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Vidal's War of Words With Editor Continues

September 18, 2002|TIM RUTTEN | TIMES STAFF WRITER

In Gore Vidal's 1981 bestselling novel, "Creation," the narrator--imperial Persian emissary Cyrus Spitama--describes his young nephew thusly: "Democritus is studying philosophy here at Athens. This means that he delights in quarrels."

So, too, does Vidal, who is as famous for his capacity for lasting animosities as he is for his acidic tongue.

Last week, when Doubleday--Vidal's current publisher--issued a "restored edition" of "Creation," an unusual author's note had been inserted, blaming--but not naming--his former editor, Jason Epstein, for poor editing.

"Through various intricate but relentless stratagems," writes Vidal, "he managed to cut a number of key scenes."

Last week, Epstein dismissed the author's note as "vintage Gore" and said he hadn't thought much of the book at the time. "I could have cut anything and it would have been an improvement," he said.

Vidal, who was in Norway and unavailable last week, has replied. In a four-page fax he titled "Editors," and in a phone conversation from his villa in Ravello, Italy, he disparaged not only his former editor but also contemporary American publishing, which Epstein helped shape.

Vidal pointed out that "I have never before talked about Epstein in public. That author's note is as close as I have come." And, in it, "I simply refer to him as an 'overly busy editor.' Pure flattery. Epstein is never busy; sloth, self-promotion and neo-Automat cooking are his sluggish activities." (The latter is a reference to Epstein's frequent essays on dining and cooking for various publications.)

"When it comes to my books," Vidal said, "editors--as opposed to copy editors--have not been needed. The popular romantic notion that a wise, self-effacing editor must always save a mindless genius by restructuring his work for him began with Max Perkins of Scribners. Today, semiliterate editors reshape, rewrite illiterate 'authors.' "

Vidal also took issue with other Random House editors' assertion that many of Epstein's reservations about "Creation," which is set in the 5th century B.C., sprang from Epstein's own longtime interest in antiquity.

"For the record," Vidal said, "Epstein has no known interest in antiquity or in any other past save his own as the self-proclaimed creator of today's publishing industry. Apart from cookbooks and the lives of big money New Yorkers, he reads little.... The general ignorance of people in book publishing is appalling," he went on, "though reflective of the rest of the American population. It's just that people in publishing have to do more bluffing."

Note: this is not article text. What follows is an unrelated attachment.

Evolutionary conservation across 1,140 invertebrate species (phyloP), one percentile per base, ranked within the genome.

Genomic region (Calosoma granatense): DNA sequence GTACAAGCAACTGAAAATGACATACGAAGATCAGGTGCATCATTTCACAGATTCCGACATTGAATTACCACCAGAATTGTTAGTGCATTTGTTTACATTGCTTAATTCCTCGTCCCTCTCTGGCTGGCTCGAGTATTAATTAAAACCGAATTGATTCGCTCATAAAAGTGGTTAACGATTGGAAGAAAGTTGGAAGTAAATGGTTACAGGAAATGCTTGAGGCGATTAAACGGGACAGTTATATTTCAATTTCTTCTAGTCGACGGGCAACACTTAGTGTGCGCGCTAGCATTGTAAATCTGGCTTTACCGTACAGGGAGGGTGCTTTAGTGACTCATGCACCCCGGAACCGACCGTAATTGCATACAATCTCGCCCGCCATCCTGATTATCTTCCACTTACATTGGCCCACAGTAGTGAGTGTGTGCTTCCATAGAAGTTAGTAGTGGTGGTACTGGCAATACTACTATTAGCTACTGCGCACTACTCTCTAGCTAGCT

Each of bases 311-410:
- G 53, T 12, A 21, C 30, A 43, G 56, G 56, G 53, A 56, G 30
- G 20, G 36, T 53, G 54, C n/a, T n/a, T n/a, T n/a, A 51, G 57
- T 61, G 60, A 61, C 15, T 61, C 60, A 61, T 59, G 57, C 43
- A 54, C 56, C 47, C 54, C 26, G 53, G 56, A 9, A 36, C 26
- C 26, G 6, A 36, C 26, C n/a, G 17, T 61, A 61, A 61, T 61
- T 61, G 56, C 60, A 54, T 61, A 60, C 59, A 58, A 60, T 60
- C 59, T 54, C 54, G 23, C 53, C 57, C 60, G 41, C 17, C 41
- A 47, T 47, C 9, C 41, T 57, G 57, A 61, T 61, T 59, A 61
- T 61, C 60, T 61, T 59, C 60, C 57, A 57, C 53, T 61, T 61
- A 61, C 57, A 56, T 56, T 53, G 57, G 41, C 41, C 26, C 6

Epstein, reached at his home in New York on Tuesday, declined to comment on most of Vidal's assertions.

Vidal does credit Epstein with retaining leading scholars to consult on the research for his historical novels. "That was very useful to me," Vidal said.

The author also noted that "Creation" was fulsomely praised by both Anthony Burgess--some of whose comments serve as a preface to the revised edition--and by Mary Renault, perhaps the leading English-language novelist of classical antiquity. In fact, Vidal recalled that in her essay on the redacted version of "Creation" for the New York Review of Books, Renault wrote, "It is a very long time since I read a book of more than 500 pages with no awareness of its length, beyond a wish at the end that it was longer."

The point, Vidal said, "is that Renault is the expert and Burgess is a first-rate critic--two hats never worn by Mr. Epstein."

Vidal was particularly biting about Epstein's abilities as an editor of fiction.

"Years ago," Vidal recalled, "Epstein gave me the manuscript of a novel," saying, "I've got to publish this, I think. I won't tell you who wrote it, but I hate it and there's a contract. Tell me what you think."

"I told him it was a marvelously funny novel," said Vidal.

According to Vidal, Epstein replied, " 'But the guy in it turns into a breast!'

" 'Well that's better than a cockroach,' I said, trying to look on the sunny commercial side.

"Reluctantly, he published Philip Roth's 'Breast' (1972). Roth then left Random House. Epstein mourned his departure.

" 'Why did he leave?' " Vidal recalled Epstein asking.

" 'Because,' I said, 'we all know when we have an editor who doesn't get it and never will.' "

"I have no memory of any of that," Epstein said Tuesday, "and I doubt I would have done such a thing. I might have discussed the book with Gore, but I certainly never would have given him the manuscript to read.

"Actually, I rather like 'Breast,' which I think is a very funny book, and I was happy to publish it. Philip, by the way, left Random House because he got a much better offer for his next two books than we were prepared to match."

Last week, Epstein insisted that he still thinks of Vidal as a friend, even though they last spoke two decades ago.

"That's optimistic, isn't it," Vidal sniffed. "What he thinks of as friendship, I recall otherwise. He was genial and generally no bother. I gave him my books and he published them," Vidal said.

The author said that, looking back on that period, his greatest regret was leaving his first publisher, Little Brown, for the larger Random House. "Epstein was the judgment of God on me for leaving the honorable people at Little Brown.

"If you want this to be a morality tale, add that note. I ended up having as my editor a megalomaniac with a cooking problem."

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